In the proposed second-grade textbook, Studies Weekly terms Sally Ride a “good example for all females” and states that she “joined NASA and became the first female and first lesbian American astronaut.”
Informed Parents of Rocklin suggested that the district adopt the program “Exploring Social Studies,” which also meets California’s educational standards but does not, according to Crutchfield, explicitly identify Sally Ride and other LGBT figures as gay or lesbian.
Greg Burt from the California Family Council said he opposes the curriculum, not only because it’s presented to children who are too young to be exposed to it, but also because it’s not done impartially.
“Some people want it to be thought of as normal,” he said, “and you have another group of folks who believe sex should be limited between a man and woman in marriage. The textbooks completely disregard the religious and conservative worldview, and it isn’t taught objectively.”
Some parents and students at the meeting disputed the idea of a normal definition of marriage, the report said, and some students voiced approval of including sexual orientation in the presentation of history.
There have been comparable debates over LGBT-infused curricula in other districts in the Sacramento region and across the state. Two other districts, Elk Grove Unified and San Juan Unified, adopted new curricula this year that include LGBT figures.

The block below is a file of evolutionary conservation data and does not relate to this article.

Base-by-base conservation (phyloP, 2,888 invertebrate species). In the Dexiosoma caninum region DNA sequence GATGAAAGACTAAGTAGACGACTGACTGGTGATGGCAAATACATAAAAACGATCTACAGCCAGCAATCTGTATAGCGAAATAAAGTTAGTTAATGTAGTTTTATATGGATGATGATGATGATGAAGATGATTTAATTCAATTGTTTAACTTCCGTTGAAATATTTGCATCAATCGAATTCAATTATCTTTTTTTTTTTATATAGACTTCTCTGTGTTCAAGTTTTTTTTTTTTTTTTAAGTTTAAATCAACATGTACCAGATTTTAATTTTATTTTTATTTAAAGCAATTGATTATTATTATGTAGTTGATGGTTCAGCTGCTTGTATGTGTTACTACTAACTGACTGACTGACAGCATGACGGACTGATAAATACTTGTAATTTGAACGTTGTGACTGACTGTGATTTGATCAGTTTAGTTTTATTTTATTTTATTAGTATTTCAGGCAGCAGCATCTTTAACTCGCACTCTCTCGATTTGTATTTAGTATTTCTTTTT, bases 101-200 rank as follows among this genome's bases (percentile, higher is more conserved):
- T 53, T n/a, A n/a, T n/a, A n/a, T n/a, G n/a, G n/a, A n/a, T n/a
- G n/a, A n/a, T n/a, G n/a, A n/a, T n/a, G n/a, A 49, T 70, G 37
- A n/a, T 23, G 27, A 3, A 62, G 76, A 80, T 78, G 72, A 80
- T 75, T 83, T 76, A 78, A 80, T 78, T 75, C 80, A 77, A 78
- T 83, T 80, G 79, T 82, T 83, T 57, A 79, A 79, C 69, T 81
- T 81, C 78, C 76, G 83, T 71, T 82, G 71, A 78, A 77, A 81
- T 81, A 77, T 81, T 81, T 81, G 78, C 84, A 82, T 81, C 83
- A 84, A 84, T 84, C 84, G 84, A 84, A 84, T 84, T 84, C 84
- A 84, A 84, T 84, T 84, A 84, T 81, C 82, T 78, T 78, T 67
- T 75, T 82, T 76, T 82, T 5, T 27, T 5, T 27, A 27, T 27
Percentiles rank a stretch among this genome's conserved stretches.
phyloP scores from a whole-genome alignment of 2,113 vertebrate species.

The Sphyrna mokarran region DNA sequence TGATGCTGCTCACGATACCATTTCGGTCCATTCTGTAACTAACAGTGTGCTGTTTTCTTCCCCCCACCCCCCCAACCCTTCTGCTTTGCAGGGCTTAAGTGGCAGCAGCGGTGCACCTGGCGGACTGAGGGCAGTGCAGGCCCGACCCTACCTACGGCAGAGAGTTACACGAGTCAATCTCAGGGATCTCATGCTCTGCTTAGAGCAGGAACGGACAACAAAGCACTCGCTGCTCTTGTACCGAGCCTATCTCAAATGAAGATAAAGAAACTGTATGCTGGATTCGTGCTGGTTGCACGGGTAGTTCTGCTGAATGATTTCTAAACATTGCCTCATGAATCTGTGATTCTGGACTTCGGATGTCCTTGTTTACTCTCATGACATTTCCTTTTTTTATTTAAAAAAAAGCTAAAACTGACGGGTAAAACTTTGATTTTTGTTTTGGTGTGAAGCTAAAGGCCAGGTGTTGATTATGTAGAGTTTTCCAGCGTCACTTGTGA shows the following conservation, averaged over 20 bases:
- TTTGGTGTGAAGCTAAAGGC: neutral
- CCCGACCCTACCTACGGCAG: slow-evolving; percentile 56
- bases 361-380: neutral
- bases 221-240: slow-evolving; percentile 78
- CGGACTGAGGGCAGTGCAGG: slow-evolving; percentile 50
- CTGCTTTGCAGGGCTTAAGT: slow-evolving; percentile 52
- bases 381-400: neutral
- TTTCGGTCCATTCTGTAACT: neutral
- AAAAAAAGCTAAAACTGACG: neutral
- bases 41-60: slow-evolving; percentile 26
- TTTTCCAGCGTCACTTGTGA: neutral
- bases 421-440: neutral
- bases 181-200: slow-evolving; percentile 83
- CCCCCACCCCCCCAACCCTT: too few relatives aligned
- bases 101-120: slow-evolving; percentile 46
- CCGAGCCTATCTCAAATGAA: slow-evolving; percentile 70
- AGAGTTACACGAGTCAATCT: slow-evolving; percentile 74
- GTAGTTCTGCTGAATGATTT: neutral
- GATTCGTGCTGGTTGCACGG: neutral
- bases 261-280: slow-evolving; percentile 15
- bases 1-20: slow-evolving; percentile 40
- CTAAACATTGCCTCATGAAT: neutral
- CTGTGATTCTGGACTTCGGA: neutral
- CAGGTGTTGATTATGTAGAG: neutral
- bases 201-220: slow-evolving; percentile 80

Some 600 planned to keep their children home from school Friday in a district-wide sit-out, Sacramento’s NBC affiliate KCRA-3 reported.
“We feel our parent rights were completely taken,” said Ruhkala Elementary School parent Lindsey Metcalf. “It was too much, too soon, not age appropriate for second grade.”
Metcalf’s three children attend Ruhkala Elementary. While Metcalf supports an inclusive curriculum, she said the curriculum should be introduced at sixth grade instead.
“It’s too soon to introduce titles such as ‘lesbian’ or ‘gay’ to a second-grader,” she said.
“When you want to say someone is a lesbian and my second-grader raises their hand and they say, ‘What’s a lesbian?,’ you’ve now taken my right to have that conversation in my home and a teacher is defining it,” said Metcalf.
District deputy superintendent Dr. Kathleen Pon said the decision was a serious one for the Rocklin board and expressed understanding for parents feeling the need to articulate opposition, though she could not approve of them keeping their children out of class.
“While I can’t condone what they’re doing,” Pon said, “I can understand that parents need to do what they need to do to move forward and make a statement.”
She said educators were trying to be inclusive, not teach sexuality.
“We are not prepared to teach human sexuality,” Pon said. “We really are wanting to teach the contributions of the many different groups in history: people of color, handicapped people and people who identify as LGBTQ.”
Metcalf said parents should be the ones to choose when their children are exposed to controversial subjects.
“Give us our parent rights back through an opt-out option, so we have a choice to determine when sensitive topics are introduced to our children,” she stated.
Pon said, however, that legal counsel had advised the school board that an opt-out choice is not feasible.